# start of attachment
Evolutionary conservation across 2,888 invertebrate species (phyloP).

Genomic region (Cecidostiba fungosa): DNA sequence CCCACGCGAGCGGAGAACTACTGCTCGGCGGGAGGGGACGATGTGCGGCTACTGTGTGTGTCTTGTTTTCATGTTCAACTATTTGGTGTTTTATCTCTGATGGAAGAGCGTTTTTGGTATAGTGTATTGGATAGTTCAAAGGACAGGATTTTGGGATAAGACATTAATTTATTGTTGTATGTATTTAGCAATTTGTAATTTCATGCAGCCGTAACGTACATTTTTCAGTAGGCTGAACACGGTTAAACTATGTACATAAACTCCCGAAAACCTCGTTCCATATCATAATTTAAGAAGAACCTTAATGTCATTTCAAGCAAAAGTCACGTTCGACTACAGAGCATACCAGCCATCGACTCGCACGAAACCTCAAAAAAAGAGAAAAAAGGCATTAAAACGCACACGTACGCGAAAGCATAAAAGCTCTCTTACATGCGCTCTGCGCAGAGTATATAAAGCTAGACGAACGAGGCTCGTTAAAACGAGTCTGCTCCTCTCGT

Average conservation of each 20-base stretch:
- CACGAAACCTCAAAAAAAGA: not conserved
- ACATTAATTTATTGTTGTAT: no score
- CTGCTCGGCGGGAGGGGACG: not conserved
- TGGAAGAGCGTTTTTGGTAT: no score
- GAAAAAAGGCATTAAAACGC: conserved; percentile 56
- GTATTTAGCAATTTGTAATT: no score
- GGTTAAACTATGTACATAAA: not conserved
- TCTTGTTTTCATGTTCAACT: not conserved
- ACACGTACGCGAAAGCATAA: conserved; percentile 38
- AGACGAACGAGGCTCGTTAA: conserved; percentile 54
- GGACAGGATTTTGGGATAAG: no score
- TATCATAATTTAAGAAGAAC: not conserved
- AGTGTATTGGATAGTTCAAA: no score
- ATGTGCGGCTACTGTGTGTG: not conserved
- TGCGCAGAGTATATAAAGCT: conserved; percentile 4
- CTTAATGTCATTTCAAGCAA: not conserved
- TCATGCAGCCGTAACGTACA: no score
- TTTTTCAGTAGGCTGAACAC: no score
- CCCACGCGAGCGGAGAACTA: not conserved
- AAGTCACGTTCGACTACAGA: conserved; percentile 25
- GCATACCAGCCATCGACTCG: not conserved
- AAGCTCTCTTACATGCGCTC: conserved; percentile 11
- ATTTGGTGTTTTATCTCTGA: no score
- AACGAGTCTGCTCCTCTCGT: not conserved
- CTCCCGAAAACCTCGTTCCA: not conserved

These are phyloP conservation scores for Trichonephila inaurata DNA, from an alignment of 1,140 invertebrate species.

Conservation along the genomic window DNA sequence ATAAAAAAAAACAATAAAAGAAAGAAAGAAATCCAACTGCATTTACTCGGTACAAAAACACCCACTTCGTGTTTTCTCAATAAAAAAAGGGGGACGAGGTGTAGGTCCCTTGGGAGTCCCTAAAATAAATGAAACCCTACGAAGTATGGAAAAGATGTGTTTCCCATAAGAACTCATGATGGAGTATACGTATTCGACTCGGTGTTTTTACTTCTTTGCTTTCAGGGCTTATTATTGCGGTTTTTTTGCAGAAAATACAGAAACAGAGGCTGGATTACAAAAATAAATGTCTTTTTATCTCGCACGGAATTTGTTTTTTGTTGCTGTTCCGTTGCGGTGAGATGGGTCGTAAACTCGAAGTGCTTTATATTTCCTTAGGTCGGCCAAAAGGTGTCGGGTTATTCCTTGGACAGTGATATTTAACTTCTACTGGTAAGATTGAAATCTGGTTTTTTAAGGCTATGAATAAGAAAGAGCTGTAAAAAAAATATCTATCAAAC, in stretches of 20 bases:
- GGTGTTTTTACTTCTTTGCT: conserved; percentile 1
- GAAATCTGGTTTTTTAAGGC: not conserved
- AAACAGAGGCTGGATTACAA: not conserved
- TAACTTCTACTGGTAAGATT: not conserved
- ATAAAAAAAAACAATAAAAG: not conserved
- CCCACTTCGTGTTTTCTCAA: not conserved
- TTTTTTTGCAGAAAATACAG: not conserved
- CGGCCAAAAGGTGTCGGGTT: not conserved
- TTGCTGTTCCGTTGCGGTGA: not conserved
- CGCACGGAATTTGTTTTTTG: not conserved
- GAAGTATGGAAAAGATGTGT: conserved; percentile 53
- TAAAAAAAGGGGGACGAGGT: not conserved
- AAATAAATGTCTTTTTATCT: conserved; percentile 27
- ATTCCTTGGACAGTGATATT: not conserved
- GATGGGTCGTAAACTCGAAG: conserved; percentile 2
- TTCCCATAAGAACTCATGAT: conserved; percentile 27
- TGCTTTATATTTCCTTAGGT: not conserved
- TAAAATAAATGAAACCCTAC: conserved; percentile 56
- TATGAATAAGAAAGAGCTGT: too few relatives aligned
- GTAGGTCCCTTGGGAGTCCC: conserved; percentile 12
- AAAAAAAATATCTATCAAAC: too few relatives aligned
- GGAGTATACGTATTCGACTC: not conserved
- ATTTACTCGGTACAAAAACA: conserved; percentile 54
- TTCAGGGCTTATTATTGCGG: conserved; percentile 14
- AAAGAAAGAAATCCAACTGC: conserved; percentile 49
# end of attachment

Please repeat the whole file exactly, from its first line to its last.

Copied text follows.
Evolutionary conservation across 2,888 invertebrate species (phyloP).

Genomic region (Cecidostiba fungosa): DNA sequence CCCACGCGAGCGGAGAACTACTGCTCGGCGGGAGGGGACGATGTGCGGCTACTGTGTGTGTCTTGTTTTCATGTTCAACTATTTGGTGTTTTATCTCTGATGGAAGAGCGTTTTTGGTATAGTGTATTGGATAGTTCAAAGGACAGGATTTTGGGATAAGACATTAATTTATTGTTGTATGTATTTAGCAATTTGTAATTTCATGCAGCCGTAACGTACATTTTTCAGTAGGCTGAACACGGTTAAACTATGTACATAAACTCCCGAAAACCTCGTTCCATATCATAATTTAAGAAGAACCTTAATGTCATTTCAAGCAAAAGTCACGTTCGACTACAGAGCATACCAGCCATCGACTCGCACGAAACCTCAAAAAAAGAGAAAAAAGGCATTAAAACGCACACGTACGCGAAAGCATAAAAGCTCTCTTACATGCGCTCTGCGCAGAGTATATAAAGCTAGACGAACGAGGCTCGTTAAAACGAGTCTGCTCCTCTCGT

Average conservation of each 20-base stretch:
- CACGAAACCTCAAAAAAAGA: not conserved
- ACATTAATTTATTGTTGTAT: no score
- CTGCTCGGCGGGAGGGGACG: not conserved
- TGGAAGAGCGTTTTTGGTAT: no score
- GAAAAAAGGCATTAAAACGC: conserved; percentile 56
- GTATTTAGCAATTTGTAATT: no score
- GGTTAAACTATGTACATAAA: not conserved
- TCTTGTTTTCATGTTCAACT: not conserved
- ACACGTACGCGAAAGCATAA: conserved; percentile 38
- AGACGAACGAGGCTCGTTAA: conserved; percentile 54
- GGACAGGATTTTGGGATAAG: no score
- TATCATAATTTAAGAAGAAC: not conserved
- AGTGTATTGGATAGTTCAAA: no score
- ATGTGCGGCTACTGTGTGTG: not conserved
- TGCGCAGAGTATATAAAGCT: conserved; percentile 4
- CTTAATGTCATTTCAAGCAA: not conserved
- TCATGCAGCCGTAACGTACA: no score
- TTTTTCAGTAGGCTGAACAC: no score
- CCCACGCGAGCGGAGAACTA: not conserved
- AAGTCACGTTCGACTACAGA: conserved; percentile 25
- GCATACCAGCCATCGACTCG: not conserved
- AAGCTCTCTTACATGCGCTC: conserved; percentile 11
- ATTTGGTGTTTTATCTCTGA: no score
- AACGAGTCTGCTCCTCTCGT: not conserved
- CTCCCGAAAACCTCGTTCCA: not conserved

These are phyloP conservation scores for Trichonephila inaurata DNA, from an alignment of 1,140 invertebrate species.

Conservation along the genomic window DNA sequence ATAAAAAAAAACAATAAAAGAAAGAAAGAAATCCAACTGCATTTACTCGGTACAAAAACACCCACTTCGTGTTTTCTCAATAAAAAAAGGGGGACGAGGTGTAGGTCCCTTGGGAGTCCCTAAAATAAATGAAACCCTACGAAGTATGGAAAAGATGTGTTTCCCATAAGAACTCATGATGGAGTATACGTATTCGACTCGGTGTTTTTACTTCTTTGCTTTCAGGGCTTATTATTGCGGTTTTTTTGCAGAAAATACAGAAACAGAGGCTGGATTACAAAAATAAATGTCTTTTTATCTCGCACGGAATTTGTTTTTTGTTGCTGTTCCGTTGCGGTGAGATGGGTCGTAAACTCGAAGTGCTTTATATTTCCTTAGGTCGGCCAAAAGGTGTCGGGTTATTCCTTGGACAGTGATATTTAACTTCTACTGGTAAGATTGAAATCTGGTTTTTTAAGGCTATGAATAAGAAAGAGCTGTAAAAAAAATATCTATCAAAC, in stretches of 20 bases:
- GGTGTTTTTACTTCTTTGCT: conserved; percentile 1
- GAAATCTGGTTTTTTAAGGC: not conserved
- AAACAGAGGCTGGATTACAA: not conserved
- TAACTTCTACTGGTAAGATT: not conserved
- ATAAAAAAAAACAATAAAAG: not conserved
- CCCACTTCGTGTTTTCTCAA: not conserved
- TTTTTTTGCAGAAAATACAG: not conserved
- CGGCCAAAAGGTGTCGGGTT: not conserved
- TTGCTGTTCCGTTGCGGTGA: not conserved
- CGCACGGAATTTGTTTTTTG: not conserved
- GAAGTATGGAAAAGATGTGT: conserved; percentile 53
- TAAAAAAAGGGGGACGAGGT: not conserved
- AAATAAATGTCTTTTTATCT: conserved; percentile 27
- ATTCCTTGGACAGTGATATT: not conserved
- GATGGGTCGTAAACTCGAAG: conserved; percentile 2
- TTCCCATAAGAACTCATGAT: conserved; percentile 27
- TGCTTTATATTTCCTTAGGT: not conserved
- TAAAATAAATGAAACCCTAC: conserved; percentile 56
- TATGAATAAGAAAGAGCTGT: too few relatives aligned
- GTAGGTCCCTTGGGAGTCCC: conserved; percentile 12
- AAAAAAAATATCTATCAAAC: too few relatives aligned
- GGAGTATACGTATTCGACTC: not conserved
- ATTTACTCGGTACAAAAACA: conserved; percentile 54
- TTCAGGGCTTATTATTGCGG: conserved; percentile 14
- AAAGAAAGAAATCCAACTGC: conserved; percentile 49